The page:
In late 2013 the South Wairarapa District Council announced its intention to build a town square in Featherston on a recently cleared site in the centre of the town.  A group of local residents got together early in 2014, and subsequently formed a Charitable Trust in August 2014, and made a submission to the Council proposing that the Trust facilitate the commission of a significant work by NZ sculptor, Paul Dibble, to be placed in the proposed town square to identify the town with the Military Training Camp that existed on the town’s boundary during the First World War. There is no person alive who can recall the time, nor is there any overt sign, in the town or nearby, that the camp existed.  Yet, the camp is a focal point in shaping the identity of the town and its relationship with Messines in Belgium.

Between 1916 and 1918 the whole Featherston district was a training ground, with men marching down country lanes, training on horseback, firing artillery shells into neighbouring hills, and learning to charge from practice trenches.  Featherston Camp and its two satellite camps could house almost 10,000 people at a time when Featherston town had less than 1,100 residents and Masterton, the largest town in the Wairarapa, less than 6000 residents.

Featherston residents made the soldiers feel welcome by building the Anzac Hall.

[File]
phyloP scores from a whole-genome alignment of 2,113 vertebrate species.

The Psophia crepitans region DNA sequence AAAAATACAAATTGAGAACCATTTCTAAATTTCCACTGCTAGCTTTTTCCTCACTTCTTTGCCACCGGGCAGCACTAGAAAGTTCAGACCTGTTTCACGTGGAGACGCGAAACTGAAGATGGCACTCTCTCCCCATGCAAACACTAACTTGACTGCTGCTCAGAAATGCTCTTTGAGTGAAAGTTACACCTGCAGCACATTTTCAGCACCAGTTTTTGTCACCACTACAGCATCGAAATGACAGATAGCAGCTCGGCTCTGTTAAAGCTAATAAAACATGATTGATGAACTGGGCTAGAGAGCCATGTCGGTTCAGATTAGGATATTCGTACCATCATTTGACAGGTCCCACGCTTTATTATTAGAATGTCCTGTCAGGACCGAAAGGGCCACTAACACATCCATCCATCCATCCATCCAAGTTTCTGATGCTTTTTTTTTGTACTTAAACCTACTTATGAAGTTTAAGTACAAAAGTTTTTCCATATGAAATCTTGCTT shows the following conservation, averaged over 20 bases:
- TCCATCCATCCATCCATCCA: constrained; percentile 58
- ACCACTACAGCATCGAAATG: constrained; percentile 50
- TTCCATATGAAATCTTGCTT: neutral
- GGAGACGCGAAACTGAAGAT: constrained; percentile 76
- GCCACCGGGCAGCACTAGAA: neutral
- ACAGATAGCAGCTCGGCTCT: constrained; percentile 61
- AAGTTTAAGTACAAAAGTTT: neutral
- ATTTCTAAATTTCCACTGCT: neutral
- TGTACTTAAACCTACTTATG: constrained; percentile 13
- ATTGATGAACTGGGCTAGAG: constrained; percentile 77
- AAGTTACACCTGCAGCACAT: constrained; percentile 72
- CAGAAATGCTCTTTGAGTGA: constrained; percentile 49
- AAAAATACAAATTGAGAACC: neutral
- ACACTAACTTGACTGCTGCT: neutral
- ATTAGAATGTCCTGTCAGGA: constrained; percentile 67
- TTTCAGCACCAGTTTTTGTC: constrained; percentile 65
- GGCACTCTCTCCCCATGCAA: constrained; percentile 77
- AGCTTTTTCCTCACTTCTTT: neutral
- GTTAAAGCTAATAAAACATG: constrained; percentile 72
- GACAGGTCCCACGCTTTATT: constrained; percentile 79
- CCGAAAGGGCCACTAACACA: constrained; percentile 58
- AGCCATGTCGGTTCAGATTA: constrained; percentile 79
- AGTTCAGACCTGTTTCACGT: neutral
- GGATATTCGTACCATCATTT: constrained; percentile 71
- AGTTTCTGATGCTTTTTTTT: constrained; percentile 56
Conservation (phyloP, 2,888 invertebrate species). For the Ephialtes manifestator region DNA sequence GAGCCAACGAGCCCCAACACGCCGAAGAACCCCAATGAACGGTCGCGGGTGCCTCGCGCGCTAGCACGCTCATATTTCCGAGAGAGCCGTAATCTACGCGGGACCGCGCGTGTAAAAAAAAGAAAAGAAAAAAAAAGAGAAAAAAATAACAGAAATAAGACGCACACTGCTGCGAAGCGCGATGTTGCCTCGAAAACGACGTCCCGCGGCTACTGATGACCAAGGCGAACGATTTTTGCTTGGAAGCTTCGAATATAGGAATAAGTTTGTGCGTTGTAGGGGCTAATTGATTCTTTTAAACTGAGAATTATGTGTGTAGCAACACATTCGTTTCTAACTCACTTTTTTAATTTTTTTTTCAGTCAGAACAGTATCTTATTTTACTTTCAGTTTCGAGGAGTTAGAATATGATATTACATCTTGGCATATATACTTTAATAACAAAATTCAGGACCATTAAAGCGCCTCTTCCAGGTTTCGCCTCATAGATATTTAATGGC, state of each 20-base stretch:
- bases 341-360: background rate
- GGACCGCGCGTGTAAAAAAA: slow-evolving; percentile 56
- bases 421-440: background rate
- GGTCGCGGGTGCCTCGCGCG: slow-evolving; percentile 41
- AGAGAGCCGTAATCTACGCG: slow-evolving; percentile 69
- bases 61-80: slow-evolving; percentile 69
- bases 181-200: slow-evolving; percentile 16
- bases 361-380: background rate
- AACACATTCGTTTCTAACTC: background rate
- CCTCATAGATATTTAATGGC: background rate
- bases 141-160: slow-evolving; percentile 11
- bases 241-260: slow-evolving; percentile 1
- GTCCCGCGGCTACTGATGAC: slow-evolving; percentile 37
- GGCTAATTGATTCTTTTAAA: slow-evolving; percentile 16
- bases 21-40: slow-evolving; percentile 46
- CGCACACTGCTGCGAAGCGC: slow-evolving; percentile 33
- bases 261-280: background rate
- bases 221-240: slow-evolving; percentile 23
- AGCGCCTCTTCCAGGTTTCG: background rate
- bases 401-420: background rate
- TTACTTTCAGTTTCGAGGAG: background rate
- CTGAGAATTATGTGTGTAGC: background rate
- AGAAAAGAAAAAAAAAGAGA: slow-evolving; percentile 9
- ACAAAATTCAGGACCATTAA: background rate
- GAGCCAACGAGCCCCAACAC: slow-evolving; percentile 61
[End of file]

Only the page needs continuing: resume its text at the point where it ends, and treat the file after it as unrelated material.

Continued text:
At the conclusion of their time in camp, all the recruits would march over the Remutaka Range to Kaitoke, where they spent the night before conducting a mock battle in the Mangaroa Valley.

The sculpture expresses this outward movement of troops over the hill and away to the faraway battle zones.  It is a work of regional, national and international significance – a testament to the people of the region and the nation, who were caught up in the global phenomenon of the First World War.  Certainly, let us look back and remember. But let us also remember that, even back then, the war was controversial and not universally supported. The design does not present itself as a monument to the War at all, nor soldiering, nor the fallen. Other structures adequately perform those functions. Rather, the concept presents a positive image of a small town “doing its bit” in a time of global crisis.

The sculpture will benefit the local community, the wider Wairarapa and New Zealand as a whole by raising awareness of this community’s cultural historical significance and the heritage of the region – education through public art.

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Pictures below from: Armistice Day 100th Anniversary Service.

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